Have you ever been fishing and caught what looked like a giant eel covered in slime? Well, you may have encountered one of Florida's native giant salamanders. These salamanders are plentiful in Florida, but are rarely seen because of their secretive nature. Besides researchers who study them, often the only people who glimpse these amazing creatures are fortunate fishermen. Seeing these giant salamanders may at first be frightening, but have no fear—they are harmless to humans and quite fascinating!
There are two species of large, aquatic salamanders in Florida:
Two-toed Amphiuma (Amphiuma means)
Greater Siren (Siren lacertina)
Both of these giant salamanders are often confused with eels. In fact, you may hear people call these salamanders "mud-eels" or "ditch-eels." However, eels are a type of fish with obvious fins running along their back and underside. Salamanders are amphibians. Amphibians have limbs and no fins. Also, giant salamanders are easily distinguished from aquatic snakes because their skin is smooth, slimy, and lacks scales.
Greater sirens (Siren lacertina) average between 1 and 2 feet in length, while Two-toed amphiumas (Amphiuma means) can grow to lengths of 3 feet or more—one of the largest salamander species in the world. Both of these salamanders have an elongated body shape with reduced or absent limbs. Two-toed amphiumas have tiny, nearly useless front and hind legs with two toes on each leg (Figure 1). Greater sirens have more robust front limbs with four toes, but have no hind limbs (Figure 2).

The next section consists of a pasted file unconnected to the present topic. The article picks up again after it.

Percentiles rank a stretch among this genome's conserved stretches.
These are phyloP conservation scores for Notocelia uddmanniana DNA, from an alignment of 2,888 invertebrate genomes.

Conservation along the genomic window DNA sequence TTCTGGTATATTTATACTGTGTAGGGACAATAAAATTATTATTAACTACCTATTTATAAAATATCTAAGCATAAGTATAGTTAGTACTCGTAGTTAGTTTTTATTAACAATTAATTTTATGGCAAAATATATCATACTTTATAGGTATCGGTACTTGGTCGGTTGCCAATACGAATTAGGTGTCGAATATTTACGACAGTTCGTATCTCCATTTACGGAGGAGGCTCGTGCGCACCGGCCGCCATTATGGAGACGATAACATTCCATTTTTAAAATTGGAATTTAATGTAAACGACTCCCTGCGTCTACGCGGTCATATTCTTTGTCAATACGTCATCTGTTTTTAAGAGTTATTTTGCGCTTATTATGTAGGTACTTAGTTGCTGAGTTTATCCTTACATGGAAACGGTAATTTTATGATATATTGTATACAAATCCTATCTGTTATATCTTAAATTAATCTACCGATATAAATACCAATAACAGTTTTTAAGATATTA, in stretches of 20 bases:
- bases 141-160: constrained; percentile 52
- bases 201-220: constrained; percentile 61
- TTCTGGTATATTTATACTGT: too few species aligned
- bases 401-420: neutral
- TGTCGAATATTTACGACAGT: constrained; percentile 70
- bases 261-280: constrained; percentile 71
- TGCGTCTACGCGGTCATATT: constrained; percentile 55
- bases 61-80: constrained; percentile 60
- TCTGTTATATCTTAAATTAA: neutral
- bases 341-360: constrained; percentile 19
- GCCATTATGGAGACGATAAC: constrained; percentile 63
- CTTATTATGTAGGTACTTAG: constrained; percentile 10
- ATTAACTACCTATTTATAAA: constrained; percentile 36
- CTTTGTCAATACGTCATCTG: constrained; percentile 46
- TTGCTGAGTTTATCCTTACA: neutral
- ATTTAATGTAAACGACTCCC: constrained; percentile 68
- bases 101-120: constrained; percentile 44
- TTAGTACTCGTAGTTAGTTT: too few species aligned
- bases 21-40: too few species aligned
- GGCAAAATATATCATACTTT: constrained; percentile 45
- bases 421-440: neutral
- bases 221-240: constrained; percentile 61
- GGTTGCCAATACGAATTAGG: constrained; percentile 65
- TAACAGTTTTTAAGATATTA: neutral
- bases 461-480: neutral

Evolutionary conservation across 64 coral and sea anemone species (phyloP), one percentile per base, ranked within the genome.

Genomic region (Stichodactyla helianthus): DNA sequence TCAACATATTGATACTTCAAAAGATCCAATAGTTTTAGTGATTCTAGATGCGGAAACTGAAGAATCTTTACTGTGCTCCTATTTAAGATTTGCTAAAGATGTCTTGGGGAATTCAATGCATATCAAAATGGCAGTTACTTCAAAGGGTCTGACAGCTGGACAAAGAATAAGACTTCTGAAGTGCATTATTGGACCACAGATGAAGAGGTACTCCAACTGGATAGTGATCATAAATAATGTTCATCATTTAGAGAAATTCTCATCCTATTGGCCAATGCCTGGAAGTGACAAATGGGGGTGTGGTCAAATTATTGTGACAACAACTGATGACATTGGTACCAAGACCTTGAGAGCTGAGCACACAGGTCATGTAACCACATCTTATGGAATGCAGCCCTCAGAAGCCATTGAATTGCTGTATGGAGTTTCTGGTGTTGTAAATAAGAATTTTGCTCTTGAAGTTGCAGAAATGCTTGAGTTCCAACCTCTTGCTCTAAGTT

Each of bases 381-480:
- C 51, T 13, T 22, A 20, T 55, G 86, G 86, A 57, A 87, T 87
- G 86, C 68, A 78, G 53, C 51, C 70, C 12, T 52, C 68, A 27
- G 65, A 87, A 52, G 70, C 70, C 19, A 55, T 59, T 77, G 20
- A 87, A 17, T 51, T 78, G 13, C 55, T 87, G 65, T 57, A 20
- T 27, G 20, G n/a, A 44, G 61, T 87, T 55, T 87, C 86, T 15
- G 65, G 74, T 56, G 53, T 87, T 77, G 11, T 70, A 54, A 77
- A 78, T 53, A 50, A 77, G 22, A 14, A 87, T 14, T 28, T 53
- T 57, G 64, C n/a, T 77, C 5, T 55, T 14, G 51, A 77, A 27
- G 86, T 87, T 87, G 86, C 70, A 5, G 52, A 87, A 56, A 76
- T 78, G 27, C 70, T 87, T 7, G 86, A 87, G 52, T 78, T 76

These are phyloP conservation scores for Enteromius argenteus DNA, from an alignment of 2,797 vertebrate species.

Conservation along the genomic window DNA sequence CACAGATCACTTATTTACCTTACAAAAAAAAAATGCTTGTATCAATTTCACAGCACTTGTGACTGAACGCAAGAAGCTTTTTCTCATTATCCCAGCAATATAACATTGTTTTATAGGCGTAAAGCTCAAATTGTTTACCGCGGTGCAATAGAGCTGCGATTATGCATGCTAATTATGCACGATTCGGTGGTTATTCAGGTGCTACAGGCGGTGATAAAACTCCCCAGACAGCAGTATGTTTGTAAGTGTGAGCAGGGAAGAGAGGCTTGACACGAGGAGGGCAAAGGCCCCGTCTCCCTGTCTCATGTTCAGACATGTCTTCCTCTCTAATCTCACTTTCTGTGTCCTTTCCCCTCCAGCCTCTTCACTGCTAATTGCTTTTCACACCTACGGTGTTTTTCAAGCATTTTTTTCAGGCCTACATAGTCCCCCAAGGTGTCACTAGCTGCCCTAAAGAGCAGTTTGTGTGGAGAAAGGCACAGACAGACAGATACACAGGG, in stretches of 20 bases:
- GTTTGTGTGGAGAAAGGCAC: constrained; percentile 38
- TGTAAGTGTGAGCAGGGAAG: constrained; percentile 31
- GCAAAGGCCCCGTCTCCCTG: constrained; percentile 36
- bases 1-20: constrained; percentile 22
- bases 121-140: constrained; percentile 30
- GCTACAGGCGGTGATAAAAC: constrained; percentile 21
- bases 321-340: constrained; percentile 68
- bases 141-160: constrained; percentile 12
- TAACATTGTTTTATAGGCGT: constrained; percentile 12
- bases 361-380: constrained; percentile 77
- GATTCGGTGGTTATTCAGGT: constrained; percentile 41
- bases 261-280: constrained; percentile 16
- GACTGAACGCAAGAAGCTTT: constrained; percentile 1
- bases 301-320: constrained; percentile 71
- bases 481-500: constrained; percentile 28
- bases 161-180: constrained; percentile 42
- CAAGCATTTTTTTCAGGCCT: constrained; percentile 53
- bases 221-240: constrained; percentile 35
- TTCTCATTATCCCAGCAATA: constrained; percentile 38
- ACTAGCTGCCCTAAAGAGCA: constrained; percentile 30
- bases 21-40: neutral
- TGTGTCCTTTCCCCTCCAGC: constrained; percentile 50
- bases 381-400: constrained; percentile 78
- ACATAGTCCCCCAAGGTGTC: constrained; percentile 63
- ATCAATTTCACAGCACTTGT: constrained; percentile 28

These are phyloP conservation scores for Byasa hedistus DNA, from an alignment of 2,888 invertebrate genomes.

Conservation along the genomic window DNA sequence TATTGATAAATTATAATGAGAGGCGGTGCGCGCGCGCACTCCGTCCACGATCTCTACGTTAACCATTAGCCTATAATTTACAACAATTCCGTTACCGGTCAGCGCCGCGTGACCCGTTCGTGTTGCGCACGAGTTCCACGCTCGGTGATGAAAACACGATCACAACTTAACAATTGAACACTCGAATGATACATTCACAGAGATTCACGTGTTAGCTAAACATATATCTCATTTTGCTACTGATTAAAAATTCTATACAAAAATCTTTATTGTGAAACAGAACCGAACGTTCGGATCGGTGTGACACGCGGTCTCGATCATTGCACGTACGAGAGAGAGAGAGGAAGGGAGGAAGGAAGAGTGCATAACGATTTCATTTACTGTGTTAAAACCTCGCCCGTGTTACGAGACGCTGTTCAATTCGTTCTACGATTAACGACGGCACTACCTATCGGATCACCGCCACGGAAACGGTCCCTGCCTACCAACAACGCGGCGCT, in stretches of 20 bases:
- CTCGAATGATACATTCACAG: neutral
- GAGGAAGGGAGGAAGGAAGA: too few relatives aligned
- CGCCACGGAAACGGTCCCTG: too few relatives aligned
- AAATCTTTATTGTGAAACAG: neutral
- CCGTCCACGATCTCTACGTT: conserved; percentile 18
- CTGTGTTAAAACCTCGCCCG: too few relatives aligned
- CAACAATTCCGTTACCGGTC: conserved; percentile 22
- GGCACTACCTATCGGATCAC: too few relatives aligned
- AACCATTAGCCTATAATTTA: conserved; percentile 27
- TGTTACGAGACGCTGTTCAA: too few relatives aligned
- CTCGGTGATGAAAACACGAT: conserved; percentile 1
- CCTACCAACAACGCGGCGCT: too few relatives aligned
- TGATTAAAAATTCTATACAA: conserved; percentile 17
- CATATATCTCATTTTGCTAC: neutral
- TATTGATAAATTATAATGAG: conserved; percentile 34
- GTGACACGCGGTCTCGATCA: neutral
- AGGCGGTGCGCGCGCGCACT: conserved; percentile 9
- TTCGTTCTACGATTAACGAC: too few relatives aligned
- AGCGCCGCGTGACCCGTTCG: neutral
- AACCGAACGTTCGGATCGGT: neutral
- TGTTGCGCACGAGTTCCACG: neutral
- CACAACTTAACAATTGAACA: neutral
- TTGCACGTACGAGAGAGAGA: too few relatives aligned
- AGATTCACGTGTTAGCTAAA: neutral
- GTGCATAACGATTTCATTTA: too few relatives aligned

Both species are dark gray in appearance, but Greater sirens sometimes have black or gold flecking on their backs. Greater sirens have bushy, external gills, whereas Two-toed amphiumas have a single gill slit on each side and no exterior gills. There is no way to externally determine the sex of either species.
Distribution and Habitat
Two-toed amphiumas and Greater sirens occur along the Southeastern coastal plain from Alabama to Virginia, and throughout Florida. They use a wide array of habitats including lowland swamps, lakes, rivers, ditches, etc. They are frequently found in or near mucky and/or heavily vegetated areas. They are probably found in your backyard pond or community lake. Few formal population studies have been done on these species, but it is thought that they may be very abundant in areas where they occur.
Behavior and Diet
These salamanders are primarily nocturnal, which means they are most active at night. Using just a flashlight at night, one may observe Greater sirens foraging under water or see Two-toed amphiumas surfacing to breathe. However, these animals are highly secretive so most people will never encounter them. Very little is known about aspects of their behavior such as activity patterns, dispersal, and home ranges. Both species are generally harmless to humans and should not be feared.
Giant salamanders primarily eat aquatic insects, worms, crayfish, mollusks, and small fish. If you catch one on a fishing hook, use a cloth rag to grab it behind the head and remove the hook. These giant salamanders are extremely slimy and will slip easily through your hands if you don't use a cloth rag or gloves.